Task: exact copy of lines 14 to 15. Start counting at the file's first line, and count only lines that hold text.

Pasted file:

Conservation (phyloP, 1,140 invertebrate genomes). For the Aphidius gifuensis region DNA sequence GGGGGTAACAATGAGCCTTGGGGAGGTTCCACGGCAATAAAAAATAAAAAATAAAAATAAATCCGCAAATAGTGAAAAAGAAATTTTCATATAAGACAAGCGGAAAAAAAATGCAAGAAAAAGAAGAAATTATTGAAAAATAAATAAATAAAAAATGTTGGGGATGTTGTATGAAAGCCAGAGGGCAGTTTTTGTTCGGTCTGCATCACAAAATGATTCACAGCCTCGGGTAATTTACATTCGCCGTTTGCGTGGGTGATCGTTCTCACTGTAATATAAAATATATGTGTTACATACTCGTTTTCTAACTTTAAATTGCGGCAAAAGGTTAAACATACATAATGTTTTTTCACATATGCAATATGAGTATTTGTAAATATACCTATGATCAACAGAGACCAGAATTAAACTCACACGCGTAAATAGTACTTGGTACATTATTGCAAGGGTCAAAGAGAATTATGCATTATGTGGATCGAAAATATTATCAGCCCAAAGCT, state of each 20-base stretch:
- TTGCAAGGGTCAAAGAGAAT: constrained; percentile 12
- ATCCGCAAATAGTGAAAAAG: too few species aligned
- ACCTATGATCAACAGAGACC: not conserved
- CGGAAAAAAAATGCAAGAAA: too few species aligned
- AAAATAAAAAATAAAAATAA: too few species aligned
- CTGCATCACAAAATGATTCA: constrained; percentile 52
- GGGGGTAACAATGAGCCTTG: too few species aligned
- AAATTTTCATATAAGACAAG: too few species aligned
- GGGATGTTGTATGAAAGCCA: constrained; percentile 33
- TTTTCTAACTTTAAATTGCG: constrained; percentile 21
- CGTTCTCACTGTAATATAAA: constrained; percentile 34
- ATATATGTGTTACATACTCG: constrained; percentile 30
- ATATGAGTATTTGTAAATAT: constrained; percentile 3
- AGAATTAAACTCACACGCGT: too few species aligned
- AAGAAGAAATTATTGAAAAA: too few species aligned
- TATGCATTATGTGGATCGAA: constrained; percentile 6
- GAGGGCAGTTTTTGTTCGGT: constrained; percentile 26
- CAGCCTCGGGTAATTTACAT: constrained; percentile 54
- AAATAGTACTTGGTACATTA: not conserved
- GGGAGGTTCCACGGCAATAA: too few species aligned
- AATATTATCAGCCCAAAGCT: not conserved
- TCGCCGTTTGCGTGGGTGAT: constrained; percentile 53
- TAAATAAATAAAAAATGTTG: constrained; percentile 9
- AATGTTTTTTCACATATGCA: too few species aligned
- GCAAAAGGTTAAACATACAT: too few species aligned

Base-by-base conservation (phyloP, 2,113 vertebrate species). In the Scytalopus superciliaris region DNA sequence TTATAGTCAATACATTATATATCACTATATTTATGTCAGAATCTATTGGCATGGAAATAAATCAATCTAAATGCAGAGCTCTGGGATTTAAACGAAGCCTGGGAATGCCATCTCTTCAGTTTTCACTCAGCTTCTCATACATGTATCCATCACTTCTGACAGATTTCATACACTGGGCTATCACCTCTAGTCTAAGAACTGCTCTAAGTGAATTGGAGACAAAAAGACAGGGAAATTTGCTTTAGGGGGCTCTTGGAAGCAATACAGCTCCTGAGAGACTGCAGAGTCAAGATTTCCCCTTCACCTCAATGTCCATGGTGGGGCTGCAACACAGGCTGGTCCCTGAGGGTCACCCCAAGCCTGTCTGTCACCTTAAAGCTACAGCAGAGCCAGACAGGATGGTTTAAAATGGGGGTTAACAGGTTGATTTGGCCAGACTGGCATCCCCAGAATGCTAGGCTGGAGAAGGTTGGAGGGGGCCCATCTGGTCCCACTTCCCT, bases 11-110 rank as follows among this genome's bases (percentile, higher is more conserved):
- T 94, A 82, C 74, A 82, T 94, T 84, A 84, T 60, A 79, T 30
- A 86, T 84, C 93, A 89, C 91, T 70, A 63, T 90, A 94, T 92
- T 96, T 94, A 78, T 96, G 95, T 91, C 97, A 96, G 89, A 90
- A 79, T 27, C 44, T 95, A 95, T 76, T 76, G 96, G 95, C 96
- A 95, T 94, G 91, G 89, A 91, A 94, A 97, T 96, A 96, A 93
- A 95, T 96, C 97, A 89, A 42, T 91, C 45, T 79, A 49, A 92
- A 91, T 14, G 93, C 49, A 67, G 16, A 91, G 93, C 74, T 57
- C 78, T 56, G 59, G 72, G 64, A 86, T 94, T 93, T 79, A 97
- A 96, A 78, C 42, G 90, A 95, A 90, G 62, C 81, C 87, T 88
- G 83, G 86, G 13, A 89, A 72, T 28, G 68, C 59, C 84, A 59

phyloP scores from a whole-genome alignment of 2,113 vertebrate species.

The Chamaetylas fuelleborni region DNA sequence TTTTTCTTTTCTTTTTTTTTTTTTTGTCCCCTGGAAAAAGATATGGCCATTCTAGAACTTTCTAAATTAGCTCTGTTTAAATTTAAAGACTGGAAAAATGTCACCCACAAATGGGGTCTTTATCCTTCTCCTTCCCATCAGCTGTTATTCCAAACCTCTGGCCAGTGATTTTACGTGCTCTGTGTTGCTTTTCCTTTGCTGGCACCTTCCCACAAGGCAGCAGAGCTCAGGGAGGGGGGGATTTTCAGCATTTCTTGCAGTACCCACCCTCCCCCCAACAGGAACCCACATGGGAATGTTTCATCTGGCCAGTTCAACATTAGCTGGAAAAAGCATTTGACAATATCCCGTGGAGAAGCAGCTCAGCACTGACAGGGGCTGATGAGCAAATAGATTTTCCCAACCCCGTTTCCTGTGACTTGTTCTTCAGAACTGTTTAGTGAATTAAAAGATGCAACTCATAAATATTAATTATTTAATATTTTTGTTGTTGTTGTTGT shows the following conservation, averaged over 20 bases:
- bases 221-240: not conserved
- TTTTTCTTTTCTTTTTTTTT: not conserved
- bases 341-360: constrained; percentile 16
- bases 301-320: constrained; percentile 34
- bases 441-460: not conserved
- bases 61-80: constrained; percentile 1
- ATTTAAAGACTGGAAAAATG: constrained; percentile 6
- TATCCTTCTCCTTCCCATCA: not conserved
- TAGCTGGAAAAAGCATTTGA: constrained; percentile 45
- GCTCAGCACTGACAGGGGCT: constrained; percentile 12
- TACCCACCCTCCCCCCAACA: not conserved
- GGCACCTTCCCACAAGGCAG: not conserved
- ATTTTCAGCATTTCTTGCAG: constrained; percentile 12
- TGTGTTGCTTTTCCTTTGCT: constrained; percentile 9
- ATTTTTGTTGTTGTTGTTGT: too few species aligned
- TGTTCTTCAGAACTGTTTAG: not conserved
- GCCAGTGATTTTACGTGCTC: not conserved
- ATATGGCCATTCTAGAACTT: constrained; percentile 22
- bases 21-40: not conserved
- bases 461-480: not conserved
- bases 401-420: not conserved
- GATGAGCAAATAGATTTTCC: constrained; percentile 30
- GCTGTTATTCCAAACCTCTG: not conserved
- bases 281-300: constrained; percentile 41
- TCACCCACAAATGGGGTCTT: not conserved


- ATATGAGTATTTGTAAATAT: constrained; percentile 3
- AGAATTAAACTCACACGCGT: too few species aligned